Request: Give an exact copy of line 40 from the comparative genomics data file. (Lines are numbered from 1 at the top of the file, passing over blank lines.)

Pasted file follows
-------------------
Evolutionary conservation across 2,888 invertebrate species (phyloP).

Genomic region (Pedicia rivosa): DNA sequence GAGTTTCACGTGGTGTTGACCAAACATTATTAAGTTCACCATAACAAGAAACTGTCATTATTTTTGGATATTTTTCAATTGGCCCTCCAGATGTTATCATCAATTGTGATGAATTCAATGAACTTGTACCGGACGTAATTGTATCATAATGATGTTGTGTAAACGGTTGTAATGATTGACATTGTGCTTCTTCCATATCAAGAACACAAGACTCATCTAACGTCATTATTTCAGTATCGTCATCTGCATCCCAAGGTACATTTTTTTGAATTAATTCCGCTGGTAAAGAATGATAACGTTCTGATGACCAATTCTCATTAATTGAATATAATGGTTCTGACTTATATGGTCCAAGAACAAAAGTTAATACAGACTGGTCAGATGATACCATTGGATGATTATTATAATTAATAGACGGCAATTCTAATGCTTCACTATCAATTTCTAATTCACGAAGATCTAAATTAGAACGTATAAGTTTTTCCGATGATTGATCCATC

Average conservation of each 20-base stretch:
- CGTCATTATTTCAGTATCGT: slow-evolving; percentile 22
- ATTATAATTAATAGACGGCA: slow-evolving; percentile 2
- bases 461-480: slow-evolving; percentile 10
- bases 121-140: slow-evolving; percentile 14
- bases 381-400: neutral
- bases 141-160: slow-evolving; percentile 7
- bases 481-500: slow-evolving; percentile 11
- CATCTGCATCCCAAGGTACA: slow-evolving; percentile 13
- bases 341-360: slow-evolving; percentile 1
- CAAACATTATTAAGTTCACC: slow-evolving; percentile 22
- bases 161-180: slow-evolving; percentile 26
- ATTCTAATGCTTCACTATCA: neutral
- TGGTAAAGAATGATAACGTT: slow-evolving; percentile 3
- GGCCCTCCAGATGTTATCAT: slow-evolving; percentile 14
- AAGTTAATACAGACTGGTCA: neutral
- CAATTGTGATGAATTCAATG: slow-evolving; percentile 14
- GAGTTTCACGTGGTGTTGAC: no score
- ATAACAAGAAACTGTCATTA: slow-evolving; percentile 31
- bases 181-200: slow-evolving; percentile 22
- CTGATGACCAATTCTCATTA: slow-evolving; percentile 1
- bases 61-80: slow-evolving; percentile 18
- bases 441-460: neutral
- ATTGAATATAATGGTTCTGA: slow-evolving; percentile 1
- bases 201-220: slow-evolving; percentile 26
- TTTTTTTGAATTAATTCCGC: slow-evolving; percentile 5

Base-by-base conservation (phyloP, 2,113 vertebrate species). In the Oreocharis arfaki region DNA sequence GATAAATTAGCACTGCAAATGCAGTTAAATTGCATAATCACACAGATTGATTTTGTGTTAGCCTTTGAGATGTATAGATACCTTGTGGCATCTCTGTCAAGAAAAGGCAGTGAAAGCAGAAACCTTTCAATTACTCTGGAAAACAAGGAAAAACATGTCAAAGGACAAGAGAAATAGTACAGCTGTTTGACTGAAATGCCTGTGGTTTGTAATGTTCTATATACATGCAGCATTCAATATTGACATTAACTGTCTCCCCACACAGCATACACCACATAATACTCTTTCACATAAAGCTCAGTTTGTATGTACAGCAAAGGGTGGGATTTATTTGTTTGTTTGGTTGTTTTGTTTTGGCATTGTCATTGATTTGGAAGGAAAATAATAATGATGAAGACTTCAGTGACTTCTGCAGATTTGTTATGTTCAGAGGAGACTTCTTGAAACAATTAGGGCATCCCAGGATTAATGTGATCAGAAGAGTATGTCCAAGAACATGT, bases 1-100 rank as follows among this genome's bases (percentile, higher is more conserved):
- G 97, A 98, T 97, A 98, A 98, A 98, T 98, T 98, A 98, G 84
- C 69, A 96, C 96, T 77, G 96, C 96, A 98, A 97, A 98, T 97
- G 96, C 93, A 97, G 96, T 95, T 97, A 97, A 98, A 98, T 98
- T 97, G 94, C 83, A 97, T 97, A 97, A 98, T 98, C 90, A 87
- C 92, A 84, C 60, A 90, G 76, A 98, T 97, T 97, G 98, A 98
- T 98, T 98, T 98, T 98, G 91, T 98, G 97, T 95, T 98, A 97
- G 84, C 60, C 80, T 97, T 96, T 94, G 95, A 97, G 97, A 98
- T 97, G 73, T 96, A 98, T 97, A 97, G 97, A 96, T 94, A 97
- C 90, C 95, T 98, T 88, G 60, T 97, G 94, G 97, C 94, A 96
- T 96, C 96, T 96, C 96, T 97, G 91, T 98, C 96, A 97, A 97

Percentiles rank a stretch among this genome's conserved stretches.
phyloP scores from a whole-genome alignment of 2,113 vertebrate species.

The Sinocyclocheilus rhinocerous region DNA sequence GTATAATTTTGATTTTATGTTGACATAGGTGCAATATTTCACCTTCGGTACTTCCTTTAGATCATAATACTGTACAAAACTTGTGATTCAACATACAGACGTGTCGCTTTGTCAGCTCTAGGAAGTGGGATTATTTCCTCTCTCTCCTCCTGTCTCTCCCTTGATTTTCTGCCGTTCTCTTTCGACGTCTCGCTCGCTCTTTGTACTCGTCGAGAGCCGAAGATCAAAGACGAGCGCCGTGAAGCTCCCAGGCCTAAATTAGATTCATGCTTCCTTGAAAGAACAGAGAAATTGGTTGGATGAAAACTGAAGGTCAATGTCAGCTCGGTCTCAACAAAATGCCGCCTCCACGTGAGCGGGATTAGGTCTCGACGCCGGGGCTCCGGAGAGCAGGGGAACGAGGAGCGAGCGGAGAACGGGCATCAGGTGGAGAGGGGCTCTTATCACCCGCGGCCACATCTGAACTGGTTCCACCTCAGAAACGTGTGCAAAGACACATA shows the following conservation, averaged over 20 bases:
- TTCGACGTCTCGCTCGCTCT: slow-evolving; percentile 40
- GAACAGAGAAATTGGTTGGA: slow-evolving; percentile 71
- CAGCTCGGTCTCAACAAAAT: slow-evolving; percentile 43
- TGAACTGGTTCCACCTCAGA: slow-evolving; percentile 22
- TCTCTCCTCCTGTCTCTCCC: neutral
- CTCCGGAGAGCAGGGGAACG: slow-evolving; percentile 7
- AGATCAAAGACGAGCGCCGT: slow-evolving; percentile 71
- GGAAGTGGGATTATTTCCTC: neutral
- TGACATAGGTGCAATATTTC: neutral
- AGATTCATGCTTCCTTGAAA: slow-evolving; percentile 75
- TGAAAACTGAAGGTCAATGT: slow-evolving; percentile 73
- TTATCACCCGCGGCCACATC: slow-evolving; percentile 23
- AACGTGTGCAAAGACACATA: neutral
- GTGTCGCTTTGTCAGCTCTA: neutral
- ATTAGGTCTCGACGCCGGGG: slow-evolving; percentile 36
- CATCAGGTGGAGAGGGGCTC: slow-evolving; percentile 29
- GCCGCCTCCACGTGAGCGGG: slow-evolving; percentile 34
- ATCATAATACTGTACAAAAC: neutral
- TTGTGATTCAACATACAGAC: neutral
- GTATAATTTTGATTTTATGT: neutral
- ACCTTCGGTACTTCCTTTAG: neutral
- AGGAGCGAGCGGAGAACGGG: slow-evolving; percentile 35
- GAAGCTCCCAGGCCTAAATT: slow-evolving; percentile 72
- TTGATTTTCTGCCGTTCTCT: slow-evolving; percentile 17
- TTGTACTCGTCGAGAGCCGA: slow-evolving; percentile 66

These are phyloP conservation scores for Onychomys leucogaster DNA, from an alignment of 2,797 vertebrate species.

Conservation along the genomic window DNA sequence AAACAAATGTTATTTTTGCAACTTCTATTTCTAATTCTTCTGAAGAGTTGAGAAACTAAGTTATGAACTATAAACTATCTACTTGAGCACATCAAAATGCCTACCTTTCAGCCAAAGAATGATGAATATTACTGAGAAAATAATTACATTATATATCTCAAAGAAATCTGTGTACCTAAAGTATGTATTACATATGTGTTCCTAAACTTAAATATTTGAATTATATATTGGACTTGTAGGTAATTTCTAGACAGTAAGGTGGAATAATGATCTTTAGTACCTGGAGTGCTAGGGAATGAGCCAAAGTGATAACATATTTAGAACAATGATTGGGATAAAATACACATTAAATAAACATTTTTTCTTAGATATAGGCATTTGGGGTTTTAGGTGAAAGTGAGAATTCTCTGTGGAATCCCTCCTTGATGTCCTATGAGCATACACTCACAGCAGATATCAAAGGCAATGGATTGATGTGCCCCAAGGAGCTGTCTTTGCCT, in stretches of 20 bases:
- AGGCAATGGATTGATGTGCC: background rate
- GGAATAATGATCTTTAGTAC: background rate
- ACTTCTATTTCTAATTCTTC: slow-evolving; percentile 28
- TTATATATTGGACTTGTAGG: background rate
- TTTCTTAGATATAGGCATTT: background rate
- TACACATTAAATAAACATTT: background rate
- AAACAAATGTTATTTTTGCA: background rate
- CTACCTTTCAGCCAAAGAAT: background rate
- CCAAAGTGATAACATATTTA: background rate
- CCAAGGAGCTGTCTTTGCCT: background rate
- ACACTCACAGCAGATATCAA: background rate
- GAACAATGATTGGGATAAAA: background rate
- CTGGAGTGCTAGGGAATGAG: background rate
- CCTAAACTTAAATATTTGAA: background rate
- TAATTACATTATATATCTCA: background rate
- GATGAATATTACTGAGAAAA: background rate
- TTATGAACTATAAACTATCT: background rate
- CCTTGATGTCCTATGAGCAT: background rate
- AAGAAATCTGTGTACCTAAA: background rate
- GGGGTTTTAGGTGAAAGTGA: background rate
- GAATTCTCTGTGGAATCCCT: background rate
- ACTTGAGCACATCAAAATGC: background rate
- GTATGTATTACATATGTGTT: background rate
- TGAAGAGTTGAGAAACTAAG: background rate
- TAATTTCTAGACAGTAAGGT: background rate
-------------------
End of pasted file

Percentiles rank a stretch among this genome's conserved stretches.